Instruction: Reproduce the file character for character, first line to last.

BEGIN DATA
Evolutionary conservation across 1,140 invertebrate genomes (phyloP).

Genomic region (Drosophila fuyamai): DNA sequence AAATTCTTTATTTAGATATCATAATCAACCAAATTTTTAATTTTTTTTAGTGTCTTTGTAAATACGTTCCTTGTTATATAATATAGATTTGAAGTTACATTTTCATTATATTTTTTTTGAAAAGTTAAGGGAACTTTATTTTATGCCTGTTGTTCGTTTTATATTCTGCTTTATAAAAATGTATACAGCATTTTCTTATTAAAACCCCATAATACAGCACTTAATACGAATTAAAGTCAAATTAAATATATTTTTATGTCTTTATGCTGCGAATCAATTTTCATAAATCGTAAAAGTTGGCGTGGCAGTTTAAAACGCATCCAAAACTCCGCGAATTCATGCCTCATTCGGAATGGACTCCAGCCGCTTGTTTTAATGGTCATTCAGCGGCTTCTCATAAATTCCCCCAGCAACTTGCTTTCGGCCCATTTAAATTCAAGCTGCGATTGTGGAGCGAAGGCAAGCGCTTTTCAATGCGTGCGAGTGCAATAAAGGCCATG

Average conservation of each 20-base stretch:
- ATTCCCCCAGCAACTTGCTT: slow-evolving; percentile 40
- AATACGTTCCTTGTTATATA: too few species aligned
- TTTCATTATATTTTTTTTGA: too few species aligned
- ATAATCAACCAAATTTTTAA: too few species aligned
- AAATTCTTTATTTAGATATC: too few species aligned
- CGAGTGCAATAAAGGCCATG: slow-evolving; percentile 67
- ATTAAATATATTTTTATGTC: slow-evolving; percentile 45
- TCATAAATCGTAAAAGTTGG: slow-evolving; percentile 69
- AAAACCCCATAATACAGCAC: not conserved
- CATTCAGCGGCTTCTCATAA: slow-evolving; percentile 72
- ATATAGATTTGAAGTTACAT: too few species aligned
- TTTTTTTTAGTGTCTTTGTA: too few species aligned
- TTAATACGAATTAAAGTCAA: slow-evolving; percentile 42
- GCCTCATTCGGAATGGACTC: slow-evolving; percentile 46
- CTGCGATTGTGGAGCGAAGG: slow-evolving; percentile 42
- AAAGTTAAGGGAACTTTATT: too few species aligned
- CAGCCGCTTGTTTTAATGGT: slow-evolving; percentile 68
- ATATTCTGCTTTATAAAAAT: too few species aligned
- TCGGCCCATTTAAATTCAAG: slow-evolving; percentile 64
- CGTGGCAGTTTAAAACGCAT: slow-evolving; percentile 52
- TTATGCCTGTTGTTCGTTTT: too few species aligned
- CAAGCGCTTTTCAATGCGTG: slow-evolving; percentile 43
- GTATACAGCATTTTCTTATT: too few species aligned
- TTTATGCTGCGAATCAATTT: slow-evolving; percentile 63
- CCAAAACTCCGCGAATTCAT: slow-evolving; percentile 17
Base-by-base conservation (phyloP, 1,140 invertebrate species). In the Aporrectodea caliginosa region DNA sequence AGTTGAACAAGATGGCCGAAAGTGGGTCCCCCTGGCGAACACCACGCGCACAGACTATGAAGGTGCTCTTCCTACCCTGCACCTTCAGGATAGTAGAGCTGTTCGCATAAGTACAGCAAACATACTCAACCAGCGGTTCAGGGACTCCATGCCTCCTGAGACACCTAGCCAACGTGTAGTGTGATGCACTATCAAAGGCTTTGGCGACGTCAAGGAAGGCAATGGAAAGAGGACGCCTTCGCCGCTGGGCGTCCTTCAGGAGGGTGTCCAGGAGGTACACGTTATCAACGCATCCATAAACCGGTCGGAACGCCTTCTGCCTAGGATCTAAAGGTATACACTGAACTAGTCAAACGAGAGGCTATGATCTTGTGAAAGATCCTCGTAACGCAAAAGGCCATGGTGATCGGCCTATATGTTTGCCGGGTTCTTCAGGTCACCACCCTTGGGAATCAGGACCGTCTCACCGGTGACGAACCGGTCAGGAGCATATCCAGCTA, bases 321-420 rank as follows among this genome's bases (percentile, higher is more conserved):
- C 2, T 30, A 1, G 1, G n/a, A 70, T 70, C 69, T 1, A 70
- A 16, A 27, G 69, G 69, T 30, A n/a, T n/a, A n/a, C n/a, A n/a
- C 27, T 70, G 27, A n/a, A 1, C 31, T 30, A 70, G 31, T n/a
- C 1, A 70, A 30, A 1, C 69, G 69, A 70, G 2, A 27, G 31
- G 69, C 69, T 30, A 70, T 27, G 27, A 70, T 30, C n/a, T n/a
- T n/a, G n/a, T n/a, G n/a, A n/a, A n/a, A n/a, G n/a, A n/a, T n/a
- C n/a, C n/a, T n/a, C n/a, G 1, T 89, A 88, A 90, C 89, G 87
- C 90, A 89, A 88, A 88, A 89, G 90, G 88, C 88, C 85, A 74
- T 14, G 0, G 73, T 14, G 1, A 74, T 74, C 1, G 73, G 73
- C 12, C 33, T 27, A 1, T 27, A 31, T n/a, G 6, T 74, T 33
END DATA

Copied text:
Evolutionary conservation across 1,140 invertebrate genomes (phyloP).

Genomic region (Drosophila fuyamai): DNA sequence AAATTCTTTATTTAGATATCATAATCAACCAAATTTTTAATTTTTTTTAGTGTCTTTGTAAATACGTTCCTTGTTATATAATATAGATTTGAAGTTACATTTTCATTATATTTTTTTTGAAAAGTTAAGGGAACTTTATTTTATGCCTGTTGTTCGTTTTATATTCTGCTTTATAAAAATGTATACAGCATTTTCTTATTAAAACCCCATAATACAGCACTTAATACGAATTAAAGTCAAATTAAATATATTTTTATGTCTTTATGCTGCGAATCAATTTTCATAAATCGTAAAAGTTGGCGTGGCAGTTTAAAACGCATCCAAAACTCCGCGAATTCATGCCTCATTCGGAATGGACTCCAGCCGCTTGTTTTAATGGTCATTCAGCGGCTTCTCATAAATTCCCCCAGCAACTTGCTTTCGGCCCATTTAAATTCAAGCTGCGATTGTGGAGCGAAGGCAAGCGCTTTTCAATGCGTGCGAGTGCAATAAAGGCCATG

Average conservation of each 20-base stretch:
- ATTCCCCCAGCAACTTGCTT: slow-evolving; percentile 40
- AATACGTTCCTTGTTATATA: too few species aligned
- TTTCATTATATTTTTTTTGA: too few species aligned
- ATAATCAACCAAATTTTTAA: too few species aligned
- AAATTCTTTATTTAGATATC: too few species aligned
- CGAGTGCAATAAAGGCCATG: slow-evolving; percentile 67
- ATTAAATATATTTTTATGTC: slow-evolving; percentile 45
- TCATAAATCGTAAAAGTTGG: slow-evolving; percentile 69
- AAAACCCCATAATACAGCAC: not conserved
- CATTCAGCGGCTTCTCATAA: slow-evolving; percentile 72
- ATATAGATTTGAAGTTACAT: too few species aligned
- TTTTTTTTAGTGTCTTTGTA: too few species aligned
- TTAATACGAATTAAAGTCAA: slow-evolving; percentile 42
- GCCTCATTCGGAATGGACTC: slow-evolving; percentile 46
- CTGCGATTGTGGAGCGAAGG: slow-evolving; percentile 42
- AAAGTTAAGGGAACTTTATT: too few species aligned
- CAGCCGCTTGTTTTAATGGT: slow-evolving; percentile 68
- ATATTCTGCTTTATAAAAAT: too few species aligned
- TCGGCCCATTTAAATTCAAG: slow-evolving; percentile 64
- CGTGGCAGTTTAAAACGCAT: slow-evolving; percentile 52
- TTATGCCTGTTGTTCGTTTT: too few species aligned
- CAAGCGCTTTTCAATGCGTG: slow-evolving; percentile 43
- GTATACAGCATTTTCTTATT: too few species aligned
- TTTATGCTGCGAATCAATTT: slow-evolving; percentile 63
- CCAAAACTCCGCGAATTCAT: slow-evolving; percentile 17
Base-by-base conservation (phyloP, 1,140 invertebrate species). In the Aporrectodea caliginosa region DNA sequence AGTTGAACAAGATGGCCGAAAGTGGGTCCCCCTGGCGAACACCACGCGCACAGACTATGAAGGTGCTCTTCCTACCCTGCACCTTCAGGATAGTAGAGCTGTTCGCATAAGTACAGCAAACATACTCAACCAGCGGTTCAGGGACTCCATGCCTCCTGAGACACCTAGCCAACGTGTAGTGTGATGCACTATCAAAGGCTTTGGCGACGTCAAGGAAGGCAATGGAAAGAGGACGCCTTCGCCGCTGGGCGTCCTTCAGGAGGGTGTCCAGGAGGTACACGTTATCAACGCATCCATAAACCGGTCGGAACGCCTTCTGCCTAGGATCTAAAGGTATACACTGAACTAGTCAAACGAGAGGCTATGATCTTGTGAAAGATCCTCGTAACGCAAAAGGCCATGGTGATCGGCCTATATGTTTGCCGGGTTCTTCAGGTCACCACCCTTGGGAATCAGGACCGTCTCACCGGTGACGAACCGGTCAGGAGCATATCCAGCTA, bases 321-420 rank as follows among this genome's bases (percentile, higher is more conserved):
- C 2, T 30, A 1, G 1, G n/a, A 70, T 70, C 69, T 1, A 70
- A 16, A 27, G 69, G 69, T 30, A n/a, T n/a, A n/a, C n/a, A n/a
- C 27, T 70, G 27, A n/a, A 1, C 31, T 30, A 70, G 31, T n/a
- C 1, A 70, A 30, A 1, C 69, G 69, A 70, G 2, A 27, G 31
- G 69, C 69, T 30, A 70, T 27, G 27, A 70, T 30, C n/a, T n/a
- T n/a, G n/a, T n/a, G n/a, A n/a, A n/a, A n/a, G n/a, A n/a, T n/a
- C n/a, C n/a, T n/a, C n/a, G 1, T 89, A 88, A 90, C 89, G 87
- C 90, A 89, A 88, A 88, A 89, G 90, G 88, C 88, C 85, A 74
- T 14, G 0, G 73, T 14, G 1, A 74, T 74, C 1, G 73, G 73
- C 12, C 33, T 27, A 1, T 27, A 31, T n/a, G 6, T 74, T 33